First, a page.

Tim and Jill Way

Adventures of the Way Family

Uganda 2014 — Part B

Last week I was in a place called Kansenene, deep in the Rwenzori mountains of western Uganda. This is where my friend Israel Nabimanya has established a church and high school. It is an incredibly beautiful place, and the hospitality of Israel’s family was amazing as usual. I preached 7 times between Wednesday afternoon and Friday afternoon to a group of pastors and their spouses. I can’t even begin to tell you what a privilege and joy it was for me to share with these faithful men and women, who zealously serve Jesus and His church in the midst of hardship, poverty, and isolation. They inspire me.

We talked a lot about the gospel, and how our belief in it (or lack of belief) impacts our day-to-day lives in every facet of life. I shared about our calling to know, believe, live, and proclaim the gospel. The gospel is God’s power at work, saving everyone who believes it (Rom 1:16). But we often truly do not remember what it is, or believe that it is really true.

Again, the pastors conference was such a joy. I got to see several former students and friends. One man, Francis, used to host me or a member of our team every month for 2 years, as we held a training school in his village. I hadn’t seen him in a decade, and it did my heart good. Robert also came towards the end. I’ve stayed in Robert’s home many times, and had countless cups of sweet milky tea with him, as we discussed everything from the gospel to politics to church ministry to history to culture to whatever. Robert oversees more than a hundred churches, and spends his days riding his motorcycle all throughout these mountains to get to remote congregations and encourage and help them. I last saw him five years ago, when Seth and Tyler went with Israel and me to his home. He rode through the rain to come see me last Friday — the day before I left Kansenene.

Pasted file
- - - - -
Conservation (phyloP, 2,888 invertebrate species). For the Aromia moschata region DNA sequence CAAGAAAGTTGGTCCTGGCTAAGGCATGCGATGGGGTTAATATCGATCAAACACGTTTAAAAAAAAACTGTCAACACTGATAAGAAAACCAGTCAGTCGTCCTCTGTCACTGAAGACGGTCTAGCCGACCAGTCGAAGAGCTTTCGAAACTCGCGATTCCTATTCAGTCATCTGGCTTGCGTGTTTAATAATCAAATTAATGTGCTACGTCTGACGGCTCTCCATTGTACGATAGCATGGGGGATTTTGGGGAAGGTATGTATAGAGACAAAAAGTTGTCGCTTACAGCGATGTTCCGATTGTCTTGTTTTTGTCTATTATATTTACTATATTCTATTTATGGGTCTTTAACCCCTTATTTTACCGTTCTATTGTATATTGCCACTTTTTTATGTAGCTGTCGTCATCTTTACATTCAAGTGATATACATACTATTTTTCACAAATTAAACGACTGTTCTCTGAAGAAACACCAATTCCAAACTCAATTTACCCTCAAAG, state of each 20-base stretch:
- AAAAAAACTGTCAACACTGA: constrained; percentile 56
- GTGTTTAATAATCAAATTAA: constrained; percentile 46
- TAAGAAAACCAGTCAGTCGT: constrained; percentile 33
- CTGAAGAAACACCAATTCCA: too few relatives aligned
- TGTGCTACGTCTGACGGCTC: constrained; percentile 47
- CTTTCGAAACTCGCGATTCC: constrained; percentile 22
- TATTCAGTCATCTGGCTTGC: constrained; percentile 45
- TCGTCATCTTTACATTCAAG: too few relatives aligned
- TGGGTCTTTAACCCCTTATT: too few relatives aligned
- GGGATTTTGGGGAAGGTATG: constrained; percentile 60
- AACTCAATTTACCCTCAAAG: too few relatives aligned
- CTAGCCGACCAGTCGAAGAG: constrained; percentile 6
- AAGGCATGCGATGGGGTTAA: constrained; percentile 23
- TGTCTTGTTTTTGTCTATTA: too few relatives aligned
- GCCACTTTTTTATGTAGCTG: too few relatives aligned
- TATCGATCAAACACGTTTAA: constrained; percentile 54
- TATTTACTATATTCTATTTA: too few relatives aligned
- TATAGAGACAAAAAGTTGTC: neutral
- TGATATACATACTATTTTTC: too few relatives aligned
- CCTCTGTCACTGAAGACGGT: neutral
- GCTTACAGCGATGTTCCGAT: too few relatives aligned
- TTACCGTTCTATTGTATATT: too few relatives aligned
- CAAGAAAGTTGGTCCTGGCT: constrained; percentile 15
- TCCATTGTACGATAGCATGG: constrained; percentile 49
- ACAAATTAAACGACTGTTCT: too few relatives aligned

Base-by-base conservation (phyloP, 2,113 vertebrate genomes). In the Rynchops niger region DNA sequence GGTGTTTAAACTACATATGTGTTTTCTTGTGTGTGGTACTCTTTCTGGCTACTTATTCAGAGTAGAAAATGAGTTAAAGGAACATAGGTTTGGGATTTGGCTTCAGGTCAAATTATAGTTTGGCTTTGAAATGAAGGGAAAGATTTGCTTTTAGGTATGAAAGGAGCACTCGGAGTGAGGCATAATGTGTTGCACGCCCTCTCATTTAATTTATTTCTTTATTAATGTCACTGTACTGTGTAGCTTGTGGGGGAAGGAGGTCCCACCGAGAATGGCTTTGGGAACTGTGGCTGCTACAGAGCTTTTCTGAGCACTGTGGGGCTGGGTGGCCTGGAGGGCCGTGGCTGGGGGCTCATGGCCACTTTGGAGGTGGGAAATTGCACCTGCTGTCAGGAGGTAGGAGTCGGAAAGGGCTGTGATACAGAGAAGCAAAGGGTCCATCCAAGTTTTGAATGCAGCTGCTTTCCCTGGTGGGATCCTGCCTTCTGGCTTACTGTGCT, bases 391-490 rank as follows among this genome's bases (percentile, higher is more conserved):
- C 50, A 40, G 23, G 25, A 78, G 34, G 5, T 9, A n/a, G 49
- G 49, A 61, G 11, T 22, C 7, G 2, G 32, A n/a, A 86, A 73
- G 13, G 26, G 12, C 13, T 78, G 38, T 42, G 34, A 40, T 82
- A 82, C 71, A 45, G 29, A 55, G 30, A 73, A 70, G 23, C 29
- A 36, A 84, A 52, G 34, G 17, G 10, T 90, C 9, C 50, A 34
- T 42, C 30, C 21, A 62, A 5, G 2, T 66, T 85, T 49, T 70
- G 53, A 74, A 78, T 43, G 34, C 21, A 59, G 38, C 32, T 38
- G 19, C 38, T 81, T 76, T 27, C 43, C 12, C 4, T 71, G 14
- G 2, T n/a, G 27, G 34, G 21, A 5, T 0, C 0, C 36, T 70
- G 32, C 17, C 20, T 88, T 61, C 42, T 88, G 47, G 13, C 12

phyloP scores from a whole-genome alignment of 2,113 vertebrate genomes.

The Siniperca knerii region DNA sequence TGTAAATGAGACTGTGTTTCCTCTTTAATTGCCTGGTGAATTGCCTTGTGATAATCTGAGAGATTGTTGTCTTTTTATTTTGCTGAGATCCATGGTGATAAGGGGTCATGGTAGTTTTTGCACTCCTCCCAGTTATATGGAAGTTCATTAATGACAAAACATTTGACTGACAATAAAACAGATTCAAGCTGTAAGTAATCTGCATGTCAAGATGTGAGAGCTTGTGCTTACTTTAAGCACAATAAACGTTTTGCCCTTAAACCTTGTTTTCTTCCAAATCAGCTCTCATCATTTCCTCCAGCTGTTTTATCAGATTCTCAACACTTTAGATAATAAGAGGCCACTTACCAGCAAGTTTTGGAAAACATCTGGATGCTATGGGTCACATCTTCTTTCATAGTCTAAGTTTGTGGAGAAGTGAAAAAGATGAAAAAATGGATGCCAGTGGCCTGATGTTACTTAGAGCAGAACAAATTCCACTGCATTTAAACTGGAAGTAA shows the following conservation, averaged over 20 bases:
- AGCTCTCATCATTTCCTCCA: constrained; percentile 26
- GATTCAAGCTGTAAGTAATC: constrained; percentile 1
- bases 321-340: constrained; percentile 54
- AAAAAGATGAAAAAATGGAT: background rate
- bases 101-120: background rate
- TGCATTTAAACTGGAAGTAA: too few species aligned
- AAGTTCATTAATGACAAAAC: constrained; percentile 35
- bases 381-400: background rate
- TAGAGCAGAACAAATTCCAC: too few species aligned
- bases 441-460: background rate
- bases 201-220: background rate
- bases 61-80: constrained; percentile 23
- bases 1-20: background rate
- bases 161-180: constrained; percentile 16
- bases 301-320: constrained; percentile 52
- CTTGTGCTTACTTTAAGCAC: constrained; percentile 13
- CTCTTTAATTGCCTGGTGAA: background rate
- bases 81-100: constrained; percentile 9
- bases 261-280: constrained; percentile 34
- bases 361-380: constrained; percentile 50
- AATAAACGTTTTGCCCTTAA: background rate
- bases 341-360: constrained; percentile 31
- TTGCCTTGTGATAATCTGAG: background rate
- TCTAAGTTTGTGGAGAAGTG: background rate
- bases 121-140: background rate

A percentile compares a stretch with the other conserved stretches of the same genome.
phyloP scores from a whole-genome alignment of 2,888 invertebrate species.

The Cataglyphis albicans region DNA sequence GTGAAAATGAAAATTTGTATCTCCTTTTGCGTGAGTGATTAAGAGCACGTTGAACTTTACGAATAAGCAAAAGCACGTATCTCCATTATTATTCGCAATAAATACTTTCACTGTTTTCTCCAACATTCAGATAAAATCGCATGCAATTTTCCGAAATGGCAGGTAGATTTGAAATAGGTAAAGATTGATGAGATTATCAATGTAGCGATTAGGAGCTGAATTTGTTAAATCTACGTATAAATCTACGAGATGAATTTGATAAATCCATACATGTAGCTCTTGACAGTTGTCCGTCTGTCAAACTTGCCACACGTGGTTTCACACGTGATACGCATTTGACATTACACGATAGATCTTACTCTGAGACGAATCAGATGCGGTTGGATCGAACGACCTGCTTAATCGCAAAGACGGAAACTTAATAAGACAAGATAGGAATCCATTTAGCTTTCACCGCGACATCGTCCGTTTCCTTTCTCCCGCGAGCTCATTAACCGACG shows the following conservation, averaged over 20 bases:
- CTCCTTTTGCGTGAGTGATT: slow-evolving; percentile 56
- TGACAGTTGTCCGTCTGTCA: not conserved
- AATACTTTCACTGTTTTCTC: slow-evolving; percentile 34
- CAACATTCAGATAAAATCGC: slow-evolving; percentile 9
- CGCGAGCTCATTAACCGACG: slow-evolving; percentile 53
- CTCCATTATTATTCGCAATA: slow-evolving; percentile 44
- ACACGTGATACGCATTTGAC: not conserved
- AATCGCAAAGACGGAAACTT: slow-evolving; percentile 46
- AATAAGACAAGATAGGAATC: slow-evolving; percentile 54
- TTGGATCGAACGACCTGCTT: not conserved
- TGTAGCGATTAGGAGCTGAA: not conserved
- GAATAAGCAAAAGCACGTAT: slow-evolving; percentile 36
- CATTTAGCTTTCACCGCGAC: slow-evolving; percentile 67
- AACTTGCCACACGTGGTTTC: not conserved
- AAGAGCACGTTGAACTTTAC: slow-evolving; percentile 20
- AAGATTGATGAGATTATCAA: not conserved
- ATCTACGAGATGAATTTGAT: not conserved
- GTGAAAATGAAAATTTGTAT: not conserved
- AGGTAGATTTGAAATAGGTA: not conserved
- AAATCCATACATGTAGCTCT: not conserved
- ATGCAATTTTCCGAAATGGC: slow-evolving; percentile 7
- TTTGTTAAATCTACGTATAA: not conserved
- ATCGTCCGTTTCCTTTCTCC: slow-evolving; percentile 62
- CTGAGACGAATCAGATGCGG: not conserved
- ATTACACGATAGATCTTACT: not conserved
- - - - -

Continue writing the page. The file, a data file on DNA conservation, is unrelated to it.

Now I am in Mukono, teaching at Uganda Christian University. My students are from various parts of Uganda, and there is one from Rwanda. Some are teachers. A few are pastors. Several work for non-profits. Others in business. One or two work for the government. They are Anglicans, Pentecostals, Presbyterians, and one Catholic. Our conversations related to Ethics have been pretty charged and filled with energy.   I am excited to see what happens as the week progresses.

 


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